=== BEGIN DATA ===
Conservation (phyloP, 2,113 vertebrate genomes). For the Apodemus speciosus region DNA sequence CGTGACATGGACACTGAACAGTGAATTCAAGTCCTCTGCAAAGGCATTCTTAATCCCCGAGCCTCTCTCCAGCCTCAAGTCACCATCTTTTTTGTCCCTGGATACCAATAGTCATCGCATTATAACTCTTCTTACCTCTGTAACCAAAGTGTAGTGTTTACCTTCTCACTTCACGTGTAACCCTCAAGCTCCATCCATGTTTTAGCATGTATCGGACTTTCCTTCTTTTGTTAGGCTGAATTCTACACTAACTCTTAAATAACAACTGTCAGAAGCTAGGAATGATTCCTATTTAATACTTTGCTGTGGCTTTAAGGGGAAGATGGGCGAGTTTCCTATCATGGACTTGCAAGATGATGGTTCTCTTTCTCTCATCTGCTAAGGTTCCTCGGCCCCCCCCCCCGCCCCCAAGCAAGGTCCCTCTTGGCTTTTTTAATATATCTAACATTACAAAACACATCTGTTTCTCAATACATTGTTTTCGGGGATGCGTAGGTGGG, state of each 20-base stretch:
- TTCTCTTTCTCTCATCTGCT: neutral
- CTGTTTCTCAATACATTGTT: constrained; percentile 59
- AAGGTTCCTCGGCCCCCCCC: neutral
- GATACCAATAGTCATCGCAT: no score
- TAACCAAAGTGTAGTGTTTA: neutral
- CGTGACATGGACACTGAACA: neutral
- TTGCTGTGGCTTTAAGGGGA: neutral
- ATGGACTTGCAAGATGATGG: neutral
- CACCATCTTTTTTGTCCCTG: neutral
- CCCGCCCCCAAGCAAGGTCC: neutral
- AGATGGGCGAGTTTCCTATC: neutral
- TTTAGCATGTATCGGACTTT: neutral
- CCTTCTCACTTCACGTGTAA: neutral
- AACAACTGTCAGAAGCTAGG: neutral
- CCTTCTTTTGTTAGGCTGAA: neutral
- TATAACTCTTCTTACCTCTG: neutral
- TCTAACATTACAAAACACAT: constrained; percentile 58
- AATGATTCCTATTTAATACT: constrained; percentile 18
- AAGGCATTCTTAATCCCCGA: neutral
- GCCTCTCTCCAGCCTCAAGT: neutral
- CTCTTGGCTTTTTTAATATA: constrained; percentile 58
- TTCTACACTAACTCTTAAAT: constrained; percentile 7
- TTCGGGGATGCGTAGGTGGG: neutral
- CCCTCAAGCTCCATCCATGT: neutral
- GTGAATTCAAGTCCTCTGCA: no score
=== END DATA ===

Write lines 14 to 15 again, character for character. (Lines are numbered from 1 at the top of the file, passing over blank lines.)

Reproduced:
- CCTTCTCACTTCACGTGTAA: neutral
- AACAACTGTCAGAAGCTAGG: neutral